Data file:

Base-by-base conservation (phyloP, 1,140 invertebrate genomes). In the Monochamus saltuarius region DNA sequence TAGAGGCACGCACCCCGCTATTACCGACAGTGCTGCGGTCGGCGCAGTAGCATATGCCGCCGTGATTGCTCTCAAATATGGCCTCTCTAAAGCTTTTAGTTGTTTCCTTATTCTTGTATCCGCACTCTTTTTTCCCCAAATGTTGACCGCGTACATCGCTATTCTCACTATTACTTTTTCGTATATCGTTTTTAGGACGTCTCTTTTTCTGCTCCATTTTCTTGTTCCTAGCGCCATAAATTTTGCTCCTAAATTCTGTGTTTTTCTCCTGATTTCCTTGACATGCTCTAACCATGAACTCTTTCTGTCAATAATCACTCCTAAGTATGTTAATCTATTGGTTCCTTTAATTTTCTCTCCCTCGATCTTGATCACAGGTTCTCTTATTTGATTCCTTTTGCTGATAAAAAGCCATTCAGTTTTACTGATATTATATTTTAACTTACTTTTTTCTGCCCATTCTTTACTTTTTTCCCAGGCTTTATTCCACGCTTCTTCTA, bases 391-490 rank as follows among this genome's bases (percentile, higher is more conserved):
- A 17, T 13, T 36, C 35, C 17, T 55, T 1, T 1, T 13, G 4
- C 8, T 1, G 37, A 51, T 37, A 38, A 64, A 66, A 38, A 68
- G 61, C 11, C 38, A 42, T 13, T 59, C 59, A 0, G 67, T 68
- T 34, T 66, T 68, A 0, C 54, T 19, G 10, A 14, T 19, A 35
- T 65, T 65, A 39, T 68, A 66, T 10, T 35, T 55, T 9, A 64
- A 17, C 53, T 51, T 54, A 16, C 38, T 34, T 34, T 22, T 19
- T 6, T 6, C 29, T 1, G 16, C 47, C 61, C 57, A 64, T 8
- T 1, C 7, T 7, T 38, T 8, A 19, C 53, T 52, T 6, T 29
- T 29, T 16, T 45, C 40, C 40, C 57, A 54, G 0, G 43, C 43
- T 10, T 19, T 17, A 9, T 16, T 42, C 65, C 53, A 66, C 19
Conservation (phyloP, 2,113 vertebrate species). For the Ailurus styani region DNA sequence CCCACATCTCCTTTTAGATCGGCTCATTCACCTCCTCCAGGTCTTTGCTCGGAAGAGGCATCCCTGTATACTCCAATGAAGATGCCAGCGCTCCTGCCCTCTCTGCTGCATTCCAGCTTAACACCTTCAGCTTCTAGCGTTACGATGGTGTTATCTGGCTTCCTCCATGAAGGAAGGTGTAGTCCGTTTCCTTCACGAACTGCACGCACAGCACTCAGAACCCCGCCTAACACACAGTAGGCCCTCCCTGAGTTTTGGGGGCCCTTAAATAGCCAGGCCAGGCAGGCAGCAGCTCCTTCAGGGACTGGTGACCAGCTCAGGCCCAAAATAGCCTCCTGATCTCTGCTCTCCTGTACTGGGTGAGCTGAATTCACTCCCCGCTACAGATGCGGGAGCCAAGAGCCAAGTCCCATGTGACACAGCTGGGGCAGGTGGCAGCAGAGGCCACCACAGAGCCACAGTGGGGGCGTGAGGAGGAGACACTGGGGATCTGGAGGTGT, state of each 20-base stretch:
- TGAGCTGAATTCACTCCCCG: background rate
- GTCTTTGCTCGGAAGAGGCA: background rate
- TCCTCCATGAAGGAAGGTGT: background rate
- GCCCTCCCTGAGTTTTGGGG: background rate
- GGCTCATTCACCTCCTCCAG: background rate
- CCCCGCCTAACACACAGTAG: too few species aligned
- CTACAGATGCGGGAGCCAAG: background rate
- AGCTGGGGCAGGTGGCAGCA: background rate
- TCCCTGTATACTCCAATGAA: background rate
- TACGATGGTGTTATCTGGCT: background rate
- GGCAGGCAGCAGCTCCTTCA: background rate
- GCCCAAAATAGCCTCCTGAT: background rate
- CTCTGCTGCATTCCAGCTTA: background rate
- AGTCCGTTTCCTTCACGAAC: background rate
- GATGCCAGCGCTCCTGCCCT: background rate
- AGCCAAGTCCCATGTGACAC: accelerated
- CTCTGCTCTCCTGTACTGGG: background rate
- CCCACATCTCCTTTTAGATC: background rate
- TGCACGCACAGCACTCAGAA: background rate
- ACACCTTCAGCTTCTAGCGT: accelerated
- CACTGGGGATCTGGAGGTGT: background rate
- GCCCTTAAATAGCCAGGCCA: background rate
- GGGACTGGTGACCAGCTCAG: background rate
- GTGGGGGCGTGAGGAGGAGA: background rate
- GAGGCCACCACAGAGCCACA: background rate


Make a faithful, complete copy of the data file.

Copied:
Base-by-base conservation (phyloP, 1,140 invertebrate genomes). In the Monochamus saltuarius region DNA sequence TAGAGGCACGCACCCCGCTATTACCGACAGTGCTGCGGTCGGCGCAGTAGCATATGCCGCCGTGATTGCTCTCAAATATGGCCTCTCTAAAGCTTTTAGTTGTTTCCTTATTCTTGTATCCGCACTCTTTTTTCCCCAAATGTTGACCGCGTACATCGCTATTCTCACTATTACTTTTTCGTATATCGTTTTTAGGACGTCTCTTTTTCTGCTCCATTTTCTTGTTCCTAGCGCCATAAATTTTGCTCCTAAATTCTGTGTTTTTCTCCTGATTTCCTTGACATGCTCTAACCATGAACTCTTTCTGTCAATAATCACTCCTAAGTATGTTAATCTATTGGTTCCTTTAATTTTCTCTCCCTCGATCTTGATCACAGGTTCTCTTATTTGATTCCTTTTGCTGATAAAAAGCCATTCAGTTTTACTGATATTATATTTTAACTTACTTTTTTCTGCCCATTCTTTACTTTTTTCCCAGGCTTTATTCCACGCTTCTTCTA, bases 391-490 rank as follows among this genome's bases (percentile, higher is more conserved):
- A 17, T 13, T 36, C 35, C 17, T 55, T 1, T 1, T 13, G 4
- C 8, T 1, G 37, A 51, T 37, A 38, A 64, A 66, A 38, A 68
- G 61, C 11, C 38, A 42, T 13, T 59, C 59, A 0, G 67, T 68
- T 34, T 66, T 68, A 0, C 54, T 19, G 10, A 14, T 19, A 35
- T 65, T 65, A 39, T 68, A 66, T 10, T 35, T 55, T 9, A 64
- A 17, C 53, T 51, T 54, A 16, C 38, T 34, T 34, T 22, T 19
- T 6, T 6, C 29, T 1, G 16, C 47, C 61, C 57, A 64, T 8
- T 1, C 7, T 7, T 38, T 8, A 19, C 53, T 52, T 6, T 29
- T 29, T 16, T 45, C 40, C 40, C 57, A 54, G 0, G 43, C 43
- T 10, T 19, T 17, A 9, T 16, T 42, C 65, C 53, A 66, C 19
Conservation (phyloP, 2,113 vertebrate species). For the Ailurus styani region DNA sequence CCCACATCTCCTTTTAGATCGGCTCATTCACCTCCTCCAGGTCTTTGCTCGGAAGAGGCATCCCTGTATACTCCAATGAAGATGCCAGCGCTCCTGCCCTCTCTGCTGCATTCCAGCTTAACACCTTCAGCTTCTAGCGTTACGATGGTGTTATCTGGCTTCCTCCATGAAGGAAGGTGTAGTCCGTTTCCTTCACGAACTGCACGCACAGCACTCAGAACCCCGCCTAACACACAGTAGGCCCTCCCTGAGTTTTGGGGGCCCTTAAATAGCCAGGCCAGGCAGGCAGCAGCTCCTTCAGGGACTGGTGACCAGCTCAGGCCCAAAATAGCCTCCTGATCTCTGCTCTCCTGTACTGGGTGAGCTGAATTCACTCCCCGCTACAGATGCGGGAGCCAAGAGCCAAGTCCCATGTGACACAGCTGGGGCAGGTGGCAGCAGAGGCCACCACAGAGCCACAGTGGGGGCGTGAGGAGGAGACACTGGGGATCTGGAGGTGT, state of each 20-base stretch:
- TGAGCTGAATTCACTCCCCG: background rate
- GTCTTTGCTCGGAAGAGGCA: background rate
- TCCTCCATGAAGGAAGGTGT: background rate
- GCCCTCCCTGAGTTTTGGGG: background rate
- GGCTCATTCACCTCCTCCAG: background rate
- CCCCGCCTAACACACAGTAG: too few species aligned
- CTACAGATGCGGGAGCCAAG: background rate
- AGCTGGGGCAGGTGGCAGCA: background rate
- TCCCTGTATACTCCAATGAA: background rate
- TACGATGGTGTTATCTGGCT: background rate
- GGCAGGCAGCAGCTCCTTCA: background rate
- GCCCAAAATAGCCTCCTGAT: background rate
- CTCTGCTGCATTCCAGCTTA: background rate
- AGTCCGTTTCCTTCACGAAC: background rate
- GATGCCAGCGCTCCTGCCCT: background rate
- AGCCAAGTCCCATGTGACAC: accelerated
- CTCTGCTCTCCTGTACTGGG: background rate
- CCCACATCTCCTTTTAGATC: background rate
- TGCACGCACAGCACTCAGAA: background rate
- ACACCTTCAGCTTCTAGCGT: accelerated
- CACTGGGGATCTGGAGGTGT: background rate
- GCCCTTAAATAGCCAGGCCA: background rate
- GGGACTGGTGACCAGCTCAG: background rate
- GTGGGGGCGTGAGGAGGAGA: background rate
- GAGGCCACCACAGAGCCACA: background rate